Ever wondered why you experience stomach discomfort after consuming milk or dairy products?

Fret not, an estimated 65% of the population endures the same struggle due to lactose intolerance – a condition that is more common than you think.

What is Lactose Intolerance?

Lactose intolerance is a condition in which an individual experiences digestive discomfort after consuming lactose, a form of carbohydrate that is primarily found in milk and milk products.

A lactose intolerant individual does not make lactase, an enzyme that is required to digest and break down lactose into simple sugars glucose and galactose, which can then be absorbed into the blood. Instead, undigested lactose moves through the gut, where it is fermented by bacteria – leading to digestive discomfort such as:

·       Bloating

·       Stomach cramps

·       Gas

·       Diarrhea

·       Nausea

·       Vomiting 

These symptoms usually develop within 30 minutes to 2 hours after consumption, with the severity depending on how much lactose an individual consumes and can tolerate. 

Causes of Lactose Intolerance

Our body naturally produces lactase during infancy in order to digest milk but gradually decreases production over time to a sufficient amount that allows us to consume small amounts of dairy in the typical diet.  However, there are 3 causes of lactose intolerance.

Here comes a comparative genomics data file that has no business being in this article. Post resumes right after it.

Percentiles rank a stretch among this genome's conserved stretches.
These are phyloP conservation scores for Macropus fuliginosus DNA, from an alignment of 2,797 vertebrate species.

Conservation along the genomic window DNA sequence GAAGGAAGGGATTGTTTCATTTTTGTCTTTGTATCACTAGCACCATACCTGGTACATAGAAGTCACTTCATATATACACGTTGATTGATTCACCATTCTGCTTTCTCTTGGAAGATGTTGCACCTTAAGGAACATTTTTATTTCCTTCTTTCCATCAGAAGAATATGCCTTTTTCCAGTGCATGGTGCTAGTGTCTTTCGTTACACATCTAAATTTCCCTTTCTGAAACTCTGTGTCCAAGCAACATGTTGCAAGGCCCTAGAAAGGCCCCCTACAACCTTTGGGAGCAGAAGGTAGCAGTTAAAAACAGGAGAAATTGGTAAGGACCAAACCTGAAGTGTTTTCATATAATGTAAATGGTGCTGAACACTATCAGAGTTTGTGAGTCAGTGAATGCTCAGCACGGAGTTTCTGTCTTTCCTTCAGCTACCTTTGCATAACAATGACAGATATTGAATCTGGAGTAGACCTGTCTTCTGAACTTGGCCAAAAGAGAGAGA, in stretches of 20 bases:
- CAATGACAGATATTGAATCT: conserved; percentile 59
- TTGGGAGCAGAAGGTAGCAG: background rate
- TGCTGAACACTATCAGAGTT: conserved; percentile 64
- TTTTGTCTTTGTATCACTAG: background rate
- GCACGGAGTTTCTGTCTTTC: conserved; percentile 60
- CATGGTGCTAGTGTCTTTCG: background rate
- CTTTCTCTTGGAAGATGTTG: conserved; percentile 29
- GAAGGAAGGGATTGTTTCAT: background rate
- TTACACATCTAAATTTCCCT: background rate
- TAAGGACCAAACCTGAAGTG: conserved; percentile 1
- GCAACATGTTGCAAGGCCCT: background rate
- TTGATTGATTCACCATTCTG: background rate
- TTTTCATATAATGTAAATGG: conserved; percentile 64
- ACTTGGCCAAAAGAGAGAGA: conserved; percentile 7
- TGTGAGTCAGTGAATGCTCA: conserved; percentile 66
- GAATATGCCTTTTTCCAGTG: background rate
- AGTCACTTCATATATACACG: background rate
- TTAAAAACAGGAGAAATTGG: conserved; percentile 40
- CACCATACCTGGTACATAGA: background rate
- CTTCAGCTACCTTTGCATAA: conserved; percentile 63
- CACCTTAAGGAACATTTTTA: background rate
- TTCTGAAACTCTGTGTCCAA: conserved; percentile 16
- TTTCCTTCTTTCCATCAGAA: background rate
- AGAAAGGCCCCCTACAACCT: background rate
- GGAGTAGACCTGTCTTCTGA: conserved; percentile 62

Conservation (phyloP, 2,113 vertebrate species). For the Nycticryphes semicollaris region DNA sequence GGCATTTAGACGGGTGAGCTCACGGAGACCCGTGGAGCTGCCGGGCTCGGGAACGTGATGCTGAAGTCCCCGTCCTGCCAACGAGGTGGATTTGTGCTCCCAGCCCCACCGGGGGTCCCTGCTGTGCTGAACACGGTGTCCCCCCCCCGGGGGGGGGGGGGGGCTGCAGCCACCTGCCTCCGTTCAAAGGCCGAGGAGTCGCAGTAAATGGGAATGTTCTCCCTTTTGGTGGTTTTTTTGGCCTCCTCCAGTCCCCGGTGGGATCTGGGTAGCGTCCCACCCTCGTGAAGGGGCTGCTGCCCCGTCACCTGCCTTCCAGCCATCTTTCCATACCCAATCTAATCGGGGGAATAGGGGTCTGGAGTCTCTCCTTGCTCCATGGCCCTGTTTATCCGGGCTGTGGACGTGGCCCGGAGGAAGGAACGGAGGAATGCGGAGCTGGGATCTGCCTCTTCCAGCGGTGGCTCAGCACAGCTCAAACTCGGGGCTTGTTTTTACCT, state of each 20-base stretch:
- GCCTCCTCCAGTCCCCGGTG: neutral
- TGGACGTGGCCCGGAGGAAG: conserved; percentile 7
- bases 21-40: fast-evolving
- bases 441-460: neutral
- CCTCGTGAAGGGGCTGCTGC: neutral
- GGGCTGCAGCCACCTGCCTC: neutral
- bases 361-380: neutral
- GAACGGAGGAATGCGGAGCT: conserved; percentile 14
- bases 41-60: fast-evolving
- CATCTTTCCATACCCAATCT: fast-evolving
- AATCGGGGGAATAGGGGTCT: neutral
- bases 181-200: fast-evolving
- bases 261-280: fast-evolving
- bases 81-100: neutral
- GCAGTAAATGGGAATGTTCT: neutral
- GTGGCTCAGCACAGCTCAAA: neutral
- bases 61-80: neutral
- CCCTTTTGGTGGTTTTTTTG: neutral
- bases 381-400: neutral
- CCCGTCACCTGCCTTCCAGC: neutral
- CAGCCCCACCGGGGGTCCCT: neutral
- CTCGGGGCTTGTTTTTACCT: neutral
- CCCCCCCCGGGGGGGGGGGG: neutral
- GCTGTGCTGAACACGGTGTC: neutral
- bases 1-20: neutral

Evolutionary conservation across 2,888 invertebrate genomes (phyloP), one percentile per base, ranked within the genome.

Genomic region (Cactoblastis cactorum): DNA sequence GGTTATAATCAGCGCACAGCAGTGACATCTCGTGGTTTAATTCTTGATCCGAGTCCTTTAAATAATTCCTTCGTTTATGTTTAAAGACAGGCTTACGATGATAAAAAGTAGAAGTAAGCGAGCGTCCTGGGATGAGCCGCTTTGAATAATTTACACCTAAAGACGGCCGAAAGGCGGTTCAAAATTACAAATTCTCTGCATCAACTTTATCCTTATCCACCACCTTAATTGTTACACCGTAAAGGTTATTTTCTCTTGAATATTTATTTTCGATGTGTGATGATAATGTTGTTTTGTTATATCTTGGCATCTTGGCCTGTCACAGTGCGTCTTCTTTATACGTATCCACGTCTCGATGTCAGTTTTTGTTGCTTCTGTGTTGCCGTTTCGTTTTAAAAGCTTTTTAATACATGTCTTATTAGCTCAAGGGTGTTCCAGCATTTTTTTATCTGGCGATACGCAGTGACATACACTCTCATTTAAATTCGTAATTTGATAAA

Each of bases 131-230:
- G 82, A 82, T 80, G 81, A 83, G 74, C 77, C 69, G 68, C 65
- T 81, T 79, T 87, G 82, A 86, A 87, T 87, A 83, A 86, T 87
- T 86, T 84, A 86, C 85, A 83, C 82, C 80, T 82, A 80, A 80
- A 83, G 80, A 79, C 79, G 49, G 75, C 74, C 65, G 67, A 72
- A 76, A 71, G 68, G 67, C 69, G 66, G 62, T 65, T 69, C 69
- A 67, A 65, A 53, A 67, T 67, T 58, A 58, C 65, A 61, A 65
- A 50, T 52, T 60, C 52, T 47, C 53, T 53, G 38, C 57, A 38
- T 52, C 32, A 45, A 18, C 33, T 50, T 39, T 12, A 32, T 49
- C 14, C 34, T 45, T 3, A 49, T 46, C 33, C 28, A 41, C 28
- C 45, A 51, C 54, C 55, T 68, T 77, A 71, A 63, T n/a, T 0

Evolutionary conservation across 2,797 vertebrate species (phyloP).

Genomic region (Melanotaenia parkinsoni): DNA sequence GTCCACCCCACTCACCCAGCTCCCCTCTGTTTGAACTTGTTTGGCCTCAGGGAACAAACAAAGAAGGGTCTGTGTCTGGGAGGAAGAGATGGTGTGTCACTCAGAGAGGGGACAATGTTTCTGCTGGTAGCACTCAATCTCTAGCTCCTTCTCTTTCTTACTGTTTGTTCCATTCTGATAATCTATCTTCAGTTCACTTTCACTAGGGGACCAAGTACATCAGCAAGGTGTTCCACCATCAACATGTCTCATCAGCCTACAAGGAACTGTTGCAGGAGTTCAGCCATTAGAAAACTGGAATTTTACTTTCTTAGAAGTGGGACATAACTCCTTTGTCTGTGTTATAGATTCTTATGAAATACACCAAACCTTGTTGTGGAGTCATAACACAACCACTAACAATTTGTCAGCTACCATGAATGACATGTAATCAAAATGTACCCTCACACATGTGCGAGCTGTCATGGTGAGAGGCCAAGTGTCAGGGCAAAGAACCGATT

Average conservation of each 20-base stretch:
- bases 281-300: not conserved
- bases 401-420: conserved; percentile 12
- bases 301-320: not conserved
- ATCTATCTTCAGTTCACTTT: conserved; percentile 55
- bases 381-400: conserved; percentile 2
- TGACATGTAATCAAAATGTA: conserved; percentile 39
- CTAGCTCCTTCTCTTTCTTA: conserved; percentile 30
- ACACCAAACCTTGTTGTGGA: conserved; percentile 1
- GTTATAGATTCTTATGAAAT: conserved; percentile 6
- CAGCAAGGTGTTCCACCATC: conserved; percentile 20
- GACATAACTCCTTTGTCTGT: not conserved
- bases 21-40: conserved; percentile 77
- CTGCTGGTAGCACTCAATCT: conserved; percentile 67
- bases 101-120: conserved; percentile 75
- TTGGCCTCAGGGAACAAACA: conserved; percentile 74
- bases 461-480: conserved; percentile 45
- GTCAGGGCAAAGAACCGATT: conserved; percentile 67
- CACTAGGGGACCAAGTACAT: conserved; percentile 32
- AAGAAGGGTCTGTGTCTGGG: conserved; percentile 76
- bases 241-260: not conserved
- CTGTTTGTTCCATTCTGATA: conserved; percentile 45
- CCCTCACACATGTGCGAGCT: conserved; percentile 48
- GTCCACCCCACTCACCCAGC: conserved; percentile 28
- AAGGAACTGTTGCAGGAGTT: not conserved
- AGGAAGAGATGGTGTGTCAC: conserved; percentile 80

1. Primary

The most common form is caused by a sharp decrease in lactase production that persists into adulthood. It may be partially caused by genes as studies have shown how lactose intolerance is more common among Asians and Africans as compared to Europeans and Americans.


Decrease in lactase production due to inflammation in the intestine due to illness or injury such as coeliac disease, Crohn’s disease, chemotherapy or long course of antibiotics. Lactase production may be restored if the underlying illness is treated.


In rare cases, a genetic disorder leads to congenital lactose intolerance, which affects newborn babies who produce very little or no lactase.

Treatment for Lactose Intolerance

While there is no treatment available to produce more lactase enzyme, symptoms can be controlled by removing milk and dairy products from the diet. It is also important to read food labels to identify any source of dairy in the ingredient list.

What foods contain lactose?

Lactose is found in dairy products including Cow’s milk, cheese, ice cream, yogurt and butter.

Other foods that could contain lactose due to added dairy products include:

  •  Creamy sauces
  •  Biscuits
  • Cakes and bread
  • Breakfast cereal
  • Instant meals
  • Potato chips 

Read through the product ingredient list and watch out for the following terms:

Milk, Whey, Casein, Curds, Cheese, Milk Solids, Milk byproducts.

Besides that, look out for the statement “may contain milk”. 

Alternatives to Dairy

To most people, dairy products are an important source of calcium, protein, and Vitamins A and D. Hence, it is important to obtain these nutrients from other food sources when eliminating dairy. Some food alternatives for these nutrients include:

1.     Calcium: Sardine, dark leafy greens, nuts and seeds, beans, broccoli

2.     Vitamin A: Carrots, broccoli, sweet potatoes, pumpkin, papaya, mango

3.     Vitamin D: Exposure to natural sunlight, fatty fish such as salmon, tuna and mackerel.



By Nutritionist Zuanne
Anna Hoo Clinic